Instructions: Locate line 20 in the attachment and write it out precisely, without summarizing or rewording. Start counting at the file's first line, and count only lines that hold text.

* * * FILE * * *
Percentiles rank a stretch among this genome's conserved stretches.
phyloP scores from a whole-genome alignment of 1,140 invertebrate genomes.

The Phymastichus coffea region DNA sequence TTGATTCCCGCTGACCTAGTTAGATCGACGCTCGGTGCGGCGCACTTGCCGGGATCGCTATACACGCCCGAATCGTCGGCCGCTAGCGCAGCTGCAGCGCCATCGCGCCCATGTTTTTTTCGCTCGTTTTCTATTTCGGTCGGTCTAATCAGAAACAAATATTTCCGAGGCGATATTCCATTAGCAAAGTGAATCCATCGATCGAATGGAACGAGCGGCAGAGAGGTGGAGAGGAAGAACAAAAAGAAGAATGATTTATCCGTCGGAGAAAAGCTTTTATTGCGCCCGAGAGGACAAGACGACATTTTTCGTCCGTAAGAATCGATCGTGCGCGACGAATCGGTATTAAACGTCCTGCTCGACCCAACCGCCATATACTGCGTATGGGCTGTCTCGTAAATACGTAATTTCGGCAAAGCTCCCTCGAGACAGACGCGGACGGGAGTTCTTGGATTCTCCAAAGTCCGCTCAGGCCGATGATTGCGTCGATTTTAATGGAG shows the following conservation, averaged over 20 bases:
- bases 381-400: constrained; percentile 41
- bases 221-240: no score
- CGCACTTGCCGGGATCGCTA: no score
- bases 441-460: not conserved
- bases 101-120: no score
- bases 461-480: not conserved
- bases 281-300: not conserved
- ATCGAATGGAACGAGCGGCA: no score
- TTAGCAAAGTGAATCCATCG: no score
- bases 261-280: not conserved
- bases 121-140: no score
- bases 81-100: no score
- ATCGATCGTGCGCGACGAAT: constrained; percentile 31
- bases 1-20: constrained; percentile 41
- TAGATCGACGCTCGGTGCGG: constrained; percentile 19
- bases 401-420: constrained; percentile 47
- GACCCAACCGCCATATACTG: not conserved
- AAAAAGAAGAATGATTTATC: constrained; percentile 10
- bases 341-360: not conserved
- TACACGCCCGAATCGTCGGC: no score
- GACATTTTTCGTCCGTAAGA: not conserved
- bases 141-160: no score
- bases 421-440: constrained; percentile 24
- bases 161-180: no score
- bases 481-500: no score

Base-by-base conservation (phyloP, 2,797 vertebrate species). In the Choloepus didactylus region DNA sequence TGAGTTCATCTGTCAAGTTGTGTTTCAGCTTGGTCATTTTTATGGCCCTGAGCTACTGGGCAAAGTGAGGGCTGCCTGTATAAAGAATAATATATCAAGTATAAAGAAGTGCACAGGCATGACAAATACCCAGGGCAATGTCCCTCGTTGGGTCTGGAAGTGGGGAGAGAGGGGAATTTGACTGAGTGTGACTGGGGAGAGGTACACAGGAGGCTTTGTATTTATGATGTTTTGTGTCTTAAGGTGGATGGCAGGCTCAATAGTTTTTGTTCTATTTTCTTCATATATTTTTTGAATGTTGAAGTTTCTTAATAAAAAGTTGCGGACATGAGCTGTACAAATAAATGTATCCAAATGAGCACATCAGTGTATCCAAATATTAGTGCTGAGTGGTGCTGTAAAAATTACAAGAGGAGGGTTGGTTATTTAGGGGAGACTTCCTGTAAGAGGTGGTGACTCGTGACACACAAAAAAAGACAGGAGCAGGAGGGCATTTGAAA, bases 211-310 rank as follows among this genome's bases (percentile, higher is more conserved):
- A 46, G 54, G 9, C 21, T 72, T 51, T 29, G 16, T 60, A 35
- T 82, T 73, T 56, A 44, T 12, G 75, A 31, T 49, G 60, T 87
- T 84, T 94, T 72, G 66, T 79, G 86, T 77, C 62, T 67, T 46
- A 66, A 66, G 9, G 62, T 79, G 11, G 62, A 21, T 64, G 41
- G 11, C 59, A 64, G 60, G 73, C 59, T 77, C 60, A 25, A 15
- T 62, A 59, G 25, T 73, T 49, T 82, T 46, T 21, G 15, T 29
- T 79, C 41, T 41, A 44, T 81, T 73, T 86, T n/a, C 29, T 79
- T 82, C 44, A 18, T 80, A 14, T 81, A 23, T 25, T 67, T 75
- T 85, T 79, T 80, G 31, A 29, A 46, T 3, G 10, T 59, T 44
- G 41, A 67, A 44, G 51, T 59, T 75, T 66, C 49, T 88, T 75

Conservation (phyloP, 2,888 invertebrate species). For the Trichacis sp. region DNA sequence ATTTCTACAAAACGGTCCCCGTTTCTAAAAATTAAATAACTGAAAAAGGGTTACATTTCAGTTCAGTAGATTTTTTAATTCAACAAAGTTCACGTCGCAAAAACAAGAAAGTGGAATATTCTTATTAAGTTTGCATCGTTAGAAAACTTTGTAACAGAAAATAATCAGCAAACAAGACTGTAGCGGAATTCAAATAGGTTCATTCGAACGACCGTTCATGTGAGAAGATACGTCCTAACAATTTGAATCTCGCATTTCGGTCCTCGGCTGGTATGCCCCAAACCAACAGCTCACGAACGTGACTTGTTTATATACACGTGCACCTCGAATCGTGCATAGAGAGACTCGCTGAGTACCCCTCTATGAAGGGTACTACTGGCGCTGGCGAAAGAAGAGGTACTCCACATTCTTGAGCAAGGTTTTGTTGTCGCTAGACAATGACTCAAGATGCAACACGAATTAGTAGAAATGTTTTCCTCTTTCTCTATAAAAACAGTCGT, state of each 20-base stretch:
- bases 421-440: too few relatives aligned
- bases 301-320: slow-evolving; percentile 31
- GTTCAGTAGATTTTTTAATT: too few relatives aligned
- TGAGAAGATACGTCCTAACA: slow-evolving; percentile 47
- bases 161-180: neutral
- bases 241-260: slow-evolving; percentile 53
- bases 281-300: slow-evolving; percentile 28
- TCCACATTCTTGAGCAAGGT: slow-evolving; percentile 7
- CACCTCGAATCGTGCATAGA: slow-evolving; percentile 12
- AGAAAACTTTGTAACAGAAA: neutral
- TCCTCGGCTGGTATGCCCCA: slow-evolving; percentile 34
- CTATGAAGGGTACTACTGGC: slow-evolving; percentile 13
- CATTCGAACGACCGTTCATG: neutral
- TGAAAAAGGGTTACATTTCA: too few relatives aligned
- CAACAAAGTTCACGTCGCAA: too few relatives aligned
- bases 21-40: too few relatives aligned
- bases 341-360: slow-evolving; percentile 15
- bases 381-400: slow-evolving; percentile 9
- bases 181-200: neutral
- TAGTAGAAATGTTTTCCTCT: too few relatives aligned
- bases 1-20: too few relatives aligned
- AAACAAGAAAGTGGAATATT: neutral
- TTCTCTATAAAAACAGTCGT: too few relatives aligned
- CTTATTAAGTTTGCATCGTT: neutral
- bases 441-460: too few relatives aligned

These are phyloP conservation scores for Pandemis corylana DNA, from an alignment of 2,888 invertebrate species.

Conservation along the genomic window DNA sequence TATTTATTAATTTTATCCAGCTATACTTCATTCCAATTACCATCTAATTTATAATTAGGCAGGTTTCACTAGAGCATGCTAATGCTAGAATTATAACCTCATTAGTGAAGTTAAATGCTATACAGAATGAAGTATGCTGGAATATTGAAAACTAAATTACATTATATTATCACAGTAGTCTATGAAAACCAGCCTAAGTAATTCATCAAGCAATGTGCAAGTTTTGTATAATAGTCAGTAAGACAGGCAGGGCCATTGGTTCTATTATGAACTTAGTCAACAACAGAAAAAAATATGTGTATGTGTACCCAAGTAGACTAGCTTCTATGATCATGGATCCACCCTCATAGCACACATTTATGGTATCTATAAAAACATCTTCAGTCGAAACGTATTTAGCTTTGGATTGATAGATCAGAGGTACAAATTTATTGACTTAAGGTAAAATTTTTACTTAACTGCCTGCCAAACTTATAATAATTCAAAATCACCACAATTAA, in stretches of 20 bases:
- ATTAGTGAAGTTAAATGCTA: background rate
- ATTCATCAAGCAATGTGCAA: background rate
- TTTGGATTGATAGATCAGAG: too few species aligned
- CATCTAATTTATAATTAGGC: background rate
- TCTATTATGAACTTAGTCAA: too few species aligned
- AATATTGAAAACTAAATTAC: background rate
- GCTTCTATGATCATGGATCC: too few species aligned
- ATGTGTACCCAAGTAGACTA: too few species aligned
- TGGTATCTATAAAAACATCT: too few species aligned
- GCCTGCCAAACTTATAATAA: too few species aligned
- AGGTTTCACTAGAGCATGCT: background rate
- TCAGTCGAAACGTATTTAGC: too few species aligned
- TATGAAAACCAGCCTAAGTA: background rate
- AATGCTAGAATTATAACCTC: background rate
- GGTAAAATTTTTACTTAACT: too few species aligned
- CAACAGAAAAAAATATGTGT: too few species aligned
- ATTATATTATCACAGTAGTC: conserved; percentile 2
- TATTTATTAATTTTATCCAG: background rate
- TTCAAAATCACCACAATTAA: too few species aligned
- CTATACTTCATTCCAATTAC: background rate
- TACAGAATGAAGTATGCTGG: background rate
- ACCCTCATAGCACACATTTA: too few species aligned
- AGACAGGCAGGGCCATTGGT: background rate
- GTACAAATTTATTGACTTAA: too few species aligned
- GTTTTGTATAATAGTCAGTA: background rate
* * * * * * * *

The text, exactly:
- GACCCAACCGCCATATACTG: not conserved